The Democracy Debate

By Stefan Gilbert: What do we mean by democracy, specifically in the African context? and, What is it that Idasa is trying to do when it espouses the statement, “building democratic societies”?

We discussed this at Reflection Week and I would like to pursue it further.

The first point is probably the easiest, and we can rely on theory and history to clarify what democracy means. In its origin, it is a Greek word, meaning “rule by the people”. Just for the sake of comparison, the other forms of governance with similar origins are oligarchy (rule by the few), aristocracy (rule by the anarchy (no rule). A more modern concept that is also worth mentioning is “meritocracy” (rule by merit). Communism, socialism, fascism, dictatorships, plutocracy, etc. are more modern phenomena, the first two of which speak more to political economy and the way in which resources are distributed. I am sure none of this is unfamiliar, but I believe in starting with the fundamentals.

It has often been stated that, of the above forms of government, “democracy is the best of the worst.” In other words, there is no ideal political system, but we haven’t come up with anything better then democracy. There are two other points that stand out in my mind, these are (1) the origin of democracy, the Greek City State, was in fact not very democratic; (2) Jean-Jacques Rousseau once stated that a democracy ceases to function once a population goes beyond 200,000. Let me explain these further.

The Greeks, when speaking of democracy, referred to rule by the citizens, which we take to mean the people. In fact, the number of citizens in most Greek City States often formed the minority of the population. Citizenship was a privilege that allowed you to participate in the politics of the State. Most of the population, including a large number of slaves (that sustained the often luxurious lifestyle of the citizens), were excluded from participation in politics.

Secondly, Jean-Jacques Rousseau’s statement that a democracy ceases to function once the population exceeds 200,000 was, in part, referring to the Greek City State and Swiss Cantons of the time. This statement came within the context of a discussion around a concept called “general will”, which stood opposed to the idea of individual will. His argument was that the general will was an idea that emanated from a shared interest or concern of the population. These shared interests or concerns allowed those that govern to act in a manner that truly represented the “will of the people.”

Today, in most countries, like South Africa, we celebrate a political expression of complex democratic relations in the form of pluralism. This is an expression that defines modern democratic societies where a host of interests compete for attention in the political arena. These plurality of interests do not in all cases share any common thread, and in many cases, may stand in opposition to each other. In my view, pluralism has formed and perpetuated a situation in which the game is defined by peripheral politics. In other words, there is a political centre where power resides, and a periphery of interest and interest groups that all seek to gain entry into the centre. Civil society organisations form a significant part of this diverse group on the fringes of the political centre. The competition for scarce resources, i.e. funding, also defines and exasperates this situation for civil society.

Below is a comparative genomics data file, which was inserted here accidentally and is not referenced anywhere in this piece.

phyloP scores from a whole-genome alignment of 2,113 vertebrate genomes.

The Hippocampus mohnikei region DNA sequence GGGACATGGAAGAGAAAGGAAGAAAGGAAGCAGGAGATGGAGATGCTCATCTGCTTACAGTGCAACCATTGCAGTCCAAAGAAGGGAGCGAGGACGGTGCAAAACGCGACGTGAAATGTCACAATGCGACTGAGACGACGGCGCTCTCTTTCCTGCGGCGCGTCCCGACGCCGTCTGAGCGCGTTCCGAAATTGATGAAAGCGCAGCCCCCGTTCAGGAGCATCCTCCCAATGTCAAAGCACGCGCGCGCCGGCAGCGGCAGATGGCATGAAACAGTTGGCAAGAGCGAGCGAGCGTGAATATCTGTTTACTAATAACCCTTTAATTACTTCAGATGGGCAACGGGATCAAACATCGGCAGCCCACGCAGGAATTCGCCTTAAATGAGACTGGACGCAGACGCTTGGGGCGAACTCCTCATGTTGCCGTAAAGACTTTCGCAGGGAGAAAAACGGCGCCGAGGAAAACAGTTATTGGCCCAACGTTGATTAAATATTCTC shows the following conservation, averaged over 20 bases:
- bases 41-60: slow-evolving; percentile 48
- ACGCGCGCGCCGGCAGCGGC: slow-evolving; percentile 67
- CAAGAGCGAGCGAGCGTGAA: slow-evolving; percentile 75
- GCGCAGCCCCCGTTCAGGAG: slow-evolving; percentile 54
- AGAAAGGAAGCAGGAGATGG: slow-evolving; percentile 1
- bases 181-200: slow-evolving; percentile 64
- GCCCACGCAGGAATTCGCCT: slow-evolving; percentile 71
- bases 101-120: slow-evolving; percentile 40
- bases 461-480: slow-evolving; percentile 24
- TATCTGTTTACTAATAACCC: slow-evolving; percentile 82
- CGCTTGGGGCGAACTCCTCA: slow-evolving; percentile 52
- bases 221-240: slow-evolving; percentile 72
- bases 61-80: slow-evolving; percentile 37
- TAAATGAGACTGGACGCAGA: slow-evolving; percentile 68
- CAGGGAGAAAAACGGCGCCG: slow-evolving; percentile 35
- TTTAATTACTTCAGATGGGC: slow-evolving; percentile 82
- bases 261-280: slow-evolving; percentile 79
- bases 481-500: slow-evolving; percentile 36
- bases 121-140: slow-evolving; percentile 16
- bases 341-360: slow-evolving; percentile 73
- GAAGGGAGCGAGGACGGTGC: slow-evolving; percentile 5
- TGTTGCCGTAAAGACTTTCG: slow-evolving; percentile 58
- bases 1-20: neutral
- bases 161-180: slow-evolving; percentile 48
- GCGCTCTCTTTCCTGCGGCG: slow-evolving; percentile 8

Coming back to the Greeks for a moment, and putting aside the full participation of the “people”, one can also state that what they practiced was a form of “direct democracy”. In other words, all of the citizens of the country could participate directly in the decision making process. As populations grew, and this no longer became possible, we began to see the emergence of “representative democracy”. Again, there are many arguments for and against this form of democracy. One, for example, is that in modern states it is logistically impractical for everybody to participate in all decision making. Citizens are thus relegated to practice their political person on voting days. National referendums are also exceptions, which is a form of direct democracy that remains in some states. Another argument for representative democracy is that ordinary people aren’t necessarily interested or informed enough to take decision that may affect the population as a whole. Even more controversial, would be the statement that people are often not sufficiently educated, or don’t possess the mental sophistication, that would allow them to make decisions deferring immediate benefits for long-term or postponed benefits.

Be that as it may, we can now come back to the idea of the General Will as expressed by Jean-Jacques Rousseau. In ALL modern democracies we have some degree of representative democracy. This is a fact. We can’t all sit in parliament and deliberate on decisions that need to be taken. The premise is that people hand their political decision making powers (their sovereignty) to people they believe can best represent their interests. As we know well, this is often a problematic assumption, as many politicians have problems distinguishing between the interest of the people and their own, personal interests.

The point is this, in practicing representative democracy we often fall into a trap that stands in complete contrast to the fundamental precept of the General Will. This Will, as JJ Rousseau argued it, is a common expression of the collective good; it is consensus writ large. In modern democracies the best we can hope for is often the realisation of political decision making around the “lowest common denominator”. In other words, the pluralism and diverse interests often contrast so sharply that the only possibility for agreement is on issues that don’t speak directly to or address the specific point of interest of any particular interest group. Thus, the best we can hope for is not consensus, but compromise. To borrow the idea of another quote, the common good is not very common.